As Nursing Shortage Deepens, Tri-C Continues to Work Toward Solutions
College preparing nurses to enter an in-demand and ever-changing field
In September 2016, The Center for Health Affairs released some jarring numbers concerning the future of the nursing profession in Northeast Ohio.
At the time, the region was experiencing a shortfall of 750 nurses. By 2020, that number is expected to increase by nearly five times. Statewide, the story is much the same.
More than 57,000 of Ohio’s 117,000 practicing nurses are over the age of 50 and likely to retire within the next 10 to 15 years, if not sooner. Combined with a rapidly aging population as Baby Boomers begin inching into their 60s and 70s, it has created an unsustainable situation: a shrinking pool of nurses serving a growing population in need of medical care.
As 2018 begins, the projections from 2016 are still accurate—the only thing that has changed is the calendar, with 2020 now a mere two years away.
As one of the largest two-year nursing program in Northeast Ohio, Cuyahoga Community College recognizes the important position it holds in addressing the nursing shortage throughout the region and state. The College continues to take new steps to train the nurses preparing to enter an ever-changing field.
“Those interested in entering the nursing field should know about the ways in which it is expanding,” said Vivian Yates, dean of Tri-C’s Division of Nursing Education. “While the vast majority of nurses still work in a traditional hospital setting, there is a growing emphasis on community health. More and more nurses are finding employment in suburban satellite facilities, long-term care facilities and home care.”
The essential skills needed to work in nontraditional settings are much the same as the skills necessary to work in a traditional hospital, but the expanding variety of health care facilities means nursing students must learn to work in a wide array of environments.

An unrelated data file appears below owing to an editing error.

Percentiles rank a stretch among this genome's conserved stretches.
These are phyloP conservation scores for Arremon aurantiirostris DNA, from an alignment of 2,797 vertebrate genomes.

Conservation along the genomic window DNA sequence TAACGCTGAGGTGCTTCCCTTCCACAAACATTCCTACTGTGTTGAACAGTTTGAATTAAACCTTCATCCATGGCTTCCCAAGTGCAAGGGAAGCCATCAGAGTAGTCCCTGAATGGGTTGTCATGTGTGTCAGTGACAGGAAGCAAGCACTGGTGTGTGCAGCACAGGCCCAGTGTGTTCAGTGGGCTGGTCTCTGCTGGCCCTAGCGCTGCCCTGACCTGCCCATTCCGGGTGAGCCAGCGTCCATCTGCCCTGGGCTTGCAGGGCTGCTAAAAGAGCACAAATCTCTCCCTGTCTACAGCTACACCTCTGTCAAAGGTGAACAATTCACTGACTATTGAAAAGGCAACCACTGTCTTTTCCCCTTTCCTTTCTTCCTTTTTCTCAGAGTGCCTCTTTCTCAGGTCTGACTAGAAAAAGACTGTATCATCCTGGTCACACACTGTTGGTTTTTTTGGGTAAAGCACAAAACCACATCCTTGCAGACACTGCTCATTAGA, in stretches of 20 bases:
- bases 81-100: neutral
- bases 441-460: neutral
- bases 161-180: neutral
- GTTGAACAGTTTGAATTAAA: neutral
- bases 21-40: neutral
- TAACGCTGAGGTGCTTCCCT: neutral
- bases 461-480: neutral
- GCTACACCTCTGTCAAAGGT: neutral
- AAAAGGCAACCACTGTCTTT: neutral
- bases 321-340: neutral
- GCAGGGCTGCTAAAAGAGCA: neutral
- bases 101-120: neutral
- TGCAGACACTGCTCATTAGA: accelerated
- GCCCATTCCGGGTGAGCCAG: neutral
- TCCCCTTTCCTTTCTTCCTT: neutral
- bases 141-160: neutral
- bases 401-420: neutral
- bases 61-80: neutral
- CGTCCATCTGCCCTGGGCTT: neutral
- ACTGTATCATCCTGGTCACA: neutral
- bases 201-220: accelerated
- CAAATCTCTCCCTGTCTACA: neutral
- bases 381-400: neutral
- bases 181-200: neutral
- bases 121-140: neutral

Tri-C addresses that need by working with University Hospitals, the Cleveland Clinic and other health care partners to place students in a variety of environments as they complete their required clinical hours.
“The range of clinical settings provide the students with exposure to various specialties in nursing,” Yates said. “It allows them the opportunity to explore options before committing to a specific nursing focus or clinical setting after graduation.”
Yates said Tri-C’s program is taking additional steps to assist students pursuing a bachelor’s degree in nursing. Through partnerships and articulation agreements with Ursuline College, Western Governors University, Malone University and Chamberlain University, students can benefit from Tri-C’s low tuition and convenience during their first two years of study before transferring to a top regional four-year nursing program.
Tri-C also partners with Cleveland State University on an RN-to-BSN program, with tuition benefits for eligible students. Visit Tri-C's RN-to-BSN page for details.
“We want to do everything possible to smooth out the transfer process for students who are looking to move on to a four-year program,” Yates said.
Tri-C is also working to expand flexibility for nursing students looking to enter the workforce with a certificate or associate degree. In The College is in the process of potentially replacing the traditional two-year course of study with a “one-plus-one” curriculum.
The one-plus-one curriculum will allow students to sit for the national practical nursing (LPN) exam after successful completion of one year in the Tri-C program. Students completing two years and receiving an associate degree will be eligible to sit for the national registered nurse (RN) exam.
“It allows for a stackable certification system where a student can earn both LPN and RN certification,” Yates said. “It prepares students to enter the workforce sooner by combining the two programs.”
The question of addressing the widespread and deepening nursing shortage is complicated, with no easy answers. By participating in community and university partnerships and broadening the reach of its own program, Tri-C is taking steps to prepare nurses to enter a challenging and rewarding field with the skills to both save lives and improve quality of life.
For more information on Tri-C’s nursing program, visit the nursing program home page.
January 22, 2018
Erik Cassano, 216-987-3577 or firstname.lastname@example.org